The American Civil Liberties Union of Tennessee has issued a call for plaintiffs to help challenge a new state law that allows prosecutors to criminalize women who give birth to drug-dependent babies.
The ACLU launched the search following the arrest of the first woman to be charged under the law. Monroe County resident Mallory Loyola, 26, was arrested two days after giving birth to a baby girl who tested positive for amphetamine, according to WBIR-TV of Knoxville.
"It's sad to see a child not getting an opportunity," Monroe County Sheriff Bill Bivens told 10News. "We want to see our children have a chance in life."
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But opponents to the law, such as the ACLU, say that the threat of arrest will only prevent women who need treatment for substance abuse problems from getting help.
"By focusing on punishing women rather than promoting healthy pregnancies, the state is only deterring women struggling with alcohol or drug dependency from seeking the pre-natal care they need," said Thomas Castelli, legal director of the ACLU of Tennessee, in a statement. "This dangerous law unconstitutionally singles out new mothers struggling with addiction for criminal assault charges."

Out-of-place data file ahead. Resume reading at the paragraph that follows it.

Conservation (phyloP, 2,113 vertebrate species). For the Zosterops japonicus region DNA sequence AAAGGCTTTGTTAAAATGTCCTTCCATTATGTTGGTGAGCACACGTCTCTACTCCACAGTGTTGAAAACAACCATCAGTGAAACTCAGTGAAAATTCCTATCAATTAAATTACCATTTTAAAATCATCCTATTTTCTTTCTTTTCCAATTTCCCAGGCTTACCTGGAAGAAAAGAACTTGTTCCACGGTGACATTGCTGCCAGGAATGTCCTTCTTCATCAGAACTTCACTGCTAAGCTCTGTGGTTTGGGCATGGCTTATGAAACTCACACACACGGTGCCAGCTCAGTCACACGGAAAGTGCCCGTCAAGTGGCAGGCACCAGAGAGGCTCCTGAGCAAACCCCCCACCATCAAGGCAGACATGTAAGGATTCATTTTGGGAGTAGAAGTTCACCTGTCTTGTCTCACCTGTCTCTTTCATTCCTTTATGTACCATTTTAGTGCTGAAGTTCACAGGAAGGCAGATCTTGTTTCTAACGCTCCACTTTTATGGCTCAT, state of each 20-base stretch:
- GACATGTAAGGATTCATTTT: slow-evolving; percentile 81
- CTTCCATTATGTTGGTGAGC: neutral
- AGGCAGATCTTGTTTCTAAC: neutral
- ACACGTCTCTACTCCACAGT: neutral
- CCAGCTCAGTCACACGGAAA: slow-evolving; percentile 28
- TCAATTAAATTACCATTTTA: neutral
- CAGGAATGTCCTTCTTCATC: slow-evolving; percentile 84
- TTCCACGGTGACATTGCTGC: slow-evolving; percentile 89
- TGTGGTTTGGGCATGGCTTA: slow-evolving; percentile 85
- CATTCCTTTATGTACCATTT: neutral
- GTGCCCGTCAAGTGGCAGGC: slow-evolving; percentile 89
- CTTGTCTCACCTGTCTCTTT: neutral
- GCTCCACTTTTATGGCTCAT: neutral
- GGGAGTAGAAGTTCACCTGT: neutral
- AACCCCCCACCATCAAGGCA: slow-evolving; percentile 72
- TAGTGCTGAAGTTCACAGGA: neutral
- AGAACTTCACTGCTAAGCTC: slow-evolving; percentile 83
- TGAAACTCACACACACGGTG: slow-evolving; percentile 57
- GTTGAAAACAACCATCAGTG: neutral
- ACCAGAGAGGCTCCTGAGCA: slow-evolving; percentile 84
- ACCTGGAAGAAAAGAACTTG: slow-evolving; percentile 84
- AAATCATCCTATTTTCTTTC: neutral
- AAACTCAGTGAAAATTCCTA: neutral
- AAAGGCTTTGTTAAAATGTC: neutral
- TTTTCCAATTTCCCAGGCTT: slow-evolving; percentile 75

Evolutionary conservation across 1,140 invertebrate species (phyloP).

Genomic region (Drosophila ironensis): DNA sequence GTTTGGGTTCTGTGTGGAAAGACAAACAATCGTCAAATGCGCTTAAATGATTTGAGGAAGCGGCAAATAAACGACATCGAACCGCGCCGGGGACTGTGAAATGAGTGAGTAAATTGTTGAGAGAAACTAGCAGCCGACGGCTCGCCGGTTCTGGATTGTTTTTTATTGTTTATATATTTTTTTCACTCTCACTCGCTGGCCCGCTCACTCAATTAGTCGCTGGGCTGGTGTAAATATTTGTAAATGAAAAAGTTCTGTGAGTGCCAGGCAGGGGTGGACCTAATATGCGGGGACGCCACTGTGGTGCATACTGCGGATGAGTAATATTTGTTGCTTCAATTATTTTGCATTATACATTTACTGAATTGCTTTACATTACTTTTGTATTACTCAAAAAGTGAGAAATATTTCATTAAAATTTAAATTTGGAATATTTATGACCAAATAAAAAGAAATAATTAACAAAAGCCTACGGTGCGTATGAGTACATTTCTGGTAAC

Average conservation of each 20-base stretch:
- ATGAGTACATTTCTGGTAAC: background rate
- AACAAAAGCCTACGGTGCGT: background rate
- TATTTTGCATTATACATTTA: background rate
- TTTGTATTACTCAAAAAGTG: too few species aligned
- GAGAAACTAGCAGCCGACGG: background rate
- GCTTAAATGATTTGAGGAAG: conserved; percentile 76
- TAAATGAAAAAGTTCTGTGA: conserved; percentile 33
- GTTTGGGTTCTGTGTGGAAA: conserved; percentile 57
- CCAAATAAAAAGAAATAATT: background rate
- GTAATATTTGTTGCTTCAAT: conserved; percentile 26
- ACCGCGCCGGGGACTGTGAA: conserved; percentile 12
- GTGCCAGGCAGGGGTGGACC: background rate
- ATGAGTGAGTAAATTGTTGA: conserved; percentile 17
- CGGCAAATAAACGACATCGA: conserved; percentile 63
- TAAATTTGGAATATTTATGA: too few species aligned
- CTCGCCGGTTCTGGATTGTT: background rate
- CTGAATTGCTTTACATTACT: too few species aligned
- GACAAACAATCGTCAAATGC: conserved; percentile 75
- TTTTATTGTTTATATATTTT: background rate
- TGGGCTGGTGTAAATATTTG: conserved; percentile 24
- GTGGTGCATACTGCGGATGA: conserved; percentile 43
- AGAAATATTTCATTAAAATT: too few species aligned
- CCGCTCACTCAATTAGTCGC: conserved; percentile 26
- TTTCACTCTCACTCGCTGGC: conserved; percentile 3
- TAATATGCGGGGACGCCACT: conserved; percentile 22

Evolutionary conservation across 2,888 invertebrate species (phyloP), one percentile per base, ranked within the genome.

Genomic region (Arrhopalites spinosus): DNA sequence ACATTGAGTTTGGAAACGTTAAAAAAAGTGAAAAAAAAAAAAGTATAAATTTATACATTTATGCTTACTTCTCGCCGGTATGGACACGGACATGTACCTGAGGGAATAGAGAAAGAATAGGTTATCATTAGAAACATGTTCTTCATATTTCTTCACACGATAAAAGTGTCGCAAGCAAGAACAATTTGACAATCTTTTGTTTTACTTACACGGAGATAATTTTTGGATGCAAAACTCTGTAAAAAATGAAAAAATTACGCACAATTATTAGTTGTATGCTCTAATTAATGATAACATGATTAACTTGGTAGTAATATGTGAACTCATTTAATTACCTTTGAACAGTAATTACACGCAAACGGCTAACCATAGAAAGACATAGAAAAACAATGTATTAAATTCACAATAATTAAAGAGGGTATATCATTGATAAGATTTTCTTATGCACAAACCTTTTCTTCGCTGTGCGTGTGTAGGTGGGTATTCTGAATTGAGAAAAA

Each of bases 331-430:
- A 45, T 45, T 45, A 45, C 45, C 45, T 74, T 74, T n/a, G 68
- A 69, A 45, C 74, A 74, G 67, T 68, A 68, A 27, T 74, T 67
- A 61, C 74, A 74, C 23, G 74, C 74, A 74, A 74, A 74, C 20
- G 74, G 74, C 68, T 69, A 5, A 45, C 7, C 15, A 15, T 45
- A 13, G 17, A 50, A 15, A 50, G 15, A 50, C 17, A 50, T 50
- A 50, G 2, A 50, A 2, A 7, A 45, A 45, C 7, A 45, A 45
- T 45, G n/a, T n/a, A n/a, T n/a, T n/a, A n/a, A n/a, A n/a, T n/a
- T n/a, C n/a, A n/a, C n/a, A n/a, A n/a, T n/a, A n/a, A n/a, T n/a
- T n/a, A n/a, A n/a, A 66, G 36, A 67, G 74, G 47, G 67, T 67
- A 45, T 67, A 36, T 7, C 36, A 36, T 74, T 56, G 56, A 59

The law was passed by the legislature this past April. Proponents said it was a way to shuffle addicted women into drug courts while enforcing consequences for harming their children.
Tennessee is facing an epidemic of drug dependent babies, much of it due to over-prescription of opiate painkillers. In fact, the state has the second-highest rate in the country of over-prescription of narcotics.
Babies who withdraw from certain narcotics, including opiates such as OxyContin and Hydrocodone, can experience painful withdrawal symptoms, a condition called neonatal abstinence syndrome, or NAS. There were 921 babies born in such condition in the state last year.
A baby born with amphetamine in the system could have other medical problems, but would not be diagnosed with NAS.